- BSc, Anthropology, Trent University, 2008
- MA, Anthropology, Trent University, 2012
Bioarchaeology; Human Osteology; Archaeological Chemistry; Isotopic Analysis; Residential Mobility; Diet; Health; Mesoamerican and Maya Archaeology; Ontario Archaeology.
My doctoral research seeks to provide a more detailed understanding of ancient Maya diet and mobility during the Classic Period (250-900 C.E.). While archaeological and ethnohistoric evidence provide a framework for predicting ancient Maya diet and mobility patterns, stable isotope analysis offers a direct means of assessing the types of foods a sampled individual consumed and whether s/he relocated during life. For my doctoral research, I will analyze stable carbon, nitrogen, and oxygen isotopes in Classic period Maya skeletons from archaeological sites of varying size, complexity and temporality. Although these stable isotope techniques are well established in Maya studies, the importance of freshwater resources in ancient Maya diet has not yet been thoroughly examined. Stable sulfur isotope analysis of human and faunal remains may reveal the degree to which freshwater resources contributed to ancient Maya diets. Furthermore, because sulfur is passed directly from diet to consumer, sampled individuals with outlying stable sulfur isotope values may be identified as migrants to the region in which they were buried. Thus, my doctoral research will employ multiple stable isotope assays in order to generate a more comprehensive understanding of Maya diet and mobility during the Classic Period.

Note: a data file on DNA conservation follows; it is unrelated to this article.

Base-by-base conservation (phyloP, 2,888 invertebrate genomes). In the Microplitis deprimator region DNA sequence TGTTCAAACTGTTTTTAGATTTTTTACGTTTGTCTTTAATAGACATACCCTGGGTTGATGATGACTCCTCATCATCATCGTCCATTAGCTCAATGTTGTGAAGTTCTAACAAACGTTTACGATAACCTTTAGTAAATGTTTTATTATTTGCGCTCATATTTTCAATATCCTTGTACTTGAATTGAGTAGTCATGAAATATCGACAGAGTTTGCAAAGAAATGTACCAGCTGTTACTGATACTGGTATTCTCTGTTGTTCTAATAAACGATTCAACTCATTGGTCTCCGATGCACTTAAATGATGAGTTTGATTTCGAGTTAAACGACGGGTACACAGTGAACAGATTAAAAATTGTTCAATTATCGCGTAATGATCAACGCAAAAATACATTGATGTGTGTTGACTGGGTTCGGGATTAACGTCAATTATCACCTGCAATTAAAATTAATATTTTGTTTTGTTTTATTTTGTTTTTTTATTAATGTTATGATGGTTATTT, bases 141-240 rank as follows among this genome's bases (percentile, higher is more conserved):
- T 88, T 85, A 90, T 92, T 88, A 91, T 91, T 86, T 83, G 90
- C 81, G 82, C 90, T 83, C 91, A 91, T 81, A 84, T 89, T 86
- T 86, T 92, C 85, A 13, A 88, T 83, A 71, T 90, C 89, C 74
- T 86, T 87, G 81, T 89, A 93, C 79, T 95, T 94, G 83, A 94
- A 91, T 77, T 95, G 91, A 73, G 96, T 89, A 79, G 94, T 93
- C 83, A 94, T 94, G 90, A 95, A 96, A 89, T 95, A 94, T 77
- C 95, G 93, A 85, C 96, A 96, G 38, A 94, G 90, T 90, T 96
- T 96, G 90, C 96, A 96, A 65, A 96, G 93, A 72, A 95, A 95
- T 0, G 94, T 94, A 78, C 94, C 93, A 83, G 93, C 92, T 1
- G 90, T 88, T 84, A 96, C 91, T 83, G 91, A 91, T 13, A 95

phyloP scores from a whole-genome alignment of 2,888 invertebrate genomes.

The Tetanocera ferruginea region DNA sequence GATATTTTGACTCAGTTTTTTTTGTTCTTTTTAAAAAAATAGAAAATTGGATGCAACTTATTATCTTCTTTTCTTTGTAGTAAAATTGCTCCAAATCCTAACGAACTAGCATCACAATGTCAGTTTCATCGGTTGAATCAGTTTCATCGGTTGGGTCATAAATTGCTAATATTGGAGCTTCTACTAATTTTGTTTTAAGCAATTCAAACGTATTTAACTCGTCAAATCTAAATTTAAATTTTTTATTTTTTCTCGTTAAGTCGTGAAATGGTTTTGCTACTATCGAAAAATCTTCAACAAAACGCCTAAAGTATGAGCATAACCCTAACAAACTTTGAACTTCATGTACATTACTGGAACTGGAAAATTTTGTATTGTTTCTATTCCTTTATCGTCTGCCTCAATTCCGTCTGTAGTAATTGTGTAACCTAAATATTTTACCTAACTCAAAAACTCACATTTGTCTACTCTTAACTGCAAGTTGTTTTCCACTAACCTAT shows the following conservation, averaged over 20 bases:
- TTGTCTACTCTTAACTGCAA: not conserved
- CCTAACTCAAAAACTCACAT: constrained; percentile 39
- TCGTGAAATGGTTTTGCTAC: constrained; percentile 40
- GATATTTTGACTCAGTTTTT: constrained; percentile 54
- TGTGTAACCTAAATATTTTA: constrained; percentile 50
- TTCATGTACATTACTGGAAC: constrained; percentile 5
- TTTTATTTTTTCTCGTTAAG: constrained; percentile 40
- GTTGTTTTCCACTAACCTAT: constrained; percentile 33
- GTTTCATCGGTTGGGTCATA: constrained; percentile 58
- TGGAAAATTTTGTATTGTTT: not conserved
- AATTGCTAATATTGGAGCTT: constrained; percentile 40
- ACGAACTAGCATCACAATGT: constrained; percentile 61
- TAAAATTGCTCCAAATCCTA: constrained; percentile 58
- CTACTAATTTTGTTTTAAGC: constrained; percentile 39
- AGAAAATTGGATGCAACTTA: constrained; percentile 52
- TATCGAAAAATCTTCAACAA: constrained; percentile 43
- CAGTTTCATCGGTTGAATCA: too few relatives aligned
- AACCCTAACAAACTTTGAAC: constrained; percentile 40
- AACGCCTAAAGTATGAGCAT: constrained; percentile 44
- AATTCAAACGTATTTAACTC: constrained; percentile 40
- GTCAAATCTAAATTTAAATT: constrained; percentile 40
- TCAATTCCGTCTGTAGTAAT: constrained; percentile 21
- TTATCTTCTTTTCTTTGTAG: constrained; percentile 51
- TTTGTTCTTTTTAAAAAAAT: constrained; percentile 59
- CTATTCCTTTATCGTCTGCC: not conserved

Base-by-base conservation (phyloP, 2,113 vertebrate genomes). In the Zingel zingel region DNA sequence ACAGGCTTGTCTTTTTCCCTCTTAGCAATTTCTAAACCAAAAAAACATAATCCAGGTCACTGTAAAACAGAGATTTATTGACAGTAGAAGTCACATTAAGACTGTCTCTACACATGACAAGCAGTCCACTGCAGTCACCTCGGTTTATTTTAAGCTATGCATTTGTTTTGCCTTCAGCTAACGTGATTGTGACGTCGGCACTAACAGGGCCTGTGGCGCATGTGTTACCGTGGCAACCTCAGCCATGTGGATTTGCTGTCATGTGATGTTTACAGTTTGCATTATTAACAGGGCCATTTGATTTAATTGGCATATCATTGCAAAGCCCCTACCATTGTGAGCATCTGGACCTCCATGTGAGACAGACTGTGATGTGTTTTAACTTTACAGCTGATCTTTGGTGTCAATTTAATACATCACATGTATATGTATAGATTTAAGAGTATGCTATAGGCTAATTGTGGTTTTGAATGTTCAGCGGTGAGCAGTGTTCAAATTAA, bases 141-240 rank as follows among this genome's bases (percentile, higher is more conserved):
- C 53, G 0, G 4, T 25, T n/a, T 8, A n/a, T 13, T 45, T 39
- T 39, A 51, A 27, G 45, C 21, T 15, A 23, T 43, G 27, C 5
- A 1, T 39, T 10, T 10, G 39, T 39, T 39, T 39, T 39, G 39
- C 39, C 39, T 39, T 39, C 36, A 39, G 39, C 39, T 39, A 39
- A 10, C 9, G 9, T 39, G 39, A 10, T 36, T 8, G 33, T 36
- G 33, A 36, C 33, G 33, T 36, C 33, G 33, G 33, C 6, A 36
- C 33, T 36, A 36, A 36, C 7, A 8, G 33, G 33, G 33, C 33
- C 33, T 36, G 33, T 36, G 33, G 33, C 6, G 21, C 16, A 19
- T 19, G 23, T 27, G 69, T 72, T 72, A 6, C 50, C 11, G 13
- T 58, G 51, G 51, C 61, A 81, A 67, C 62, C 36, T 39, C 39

This research is currently funded by the Social Sciences and Humanities Research Council (SSHRC) Joseph-Armand Bombardier CGS Doctoral Scholarship. Past funding was also received as a Shelley R. Saunder’s Thesis Research Grant from the Canadian Association for Physical Anthropology and a F. A. Aldrich Doctoral Fellowship from the Memorial University of Newfoundland.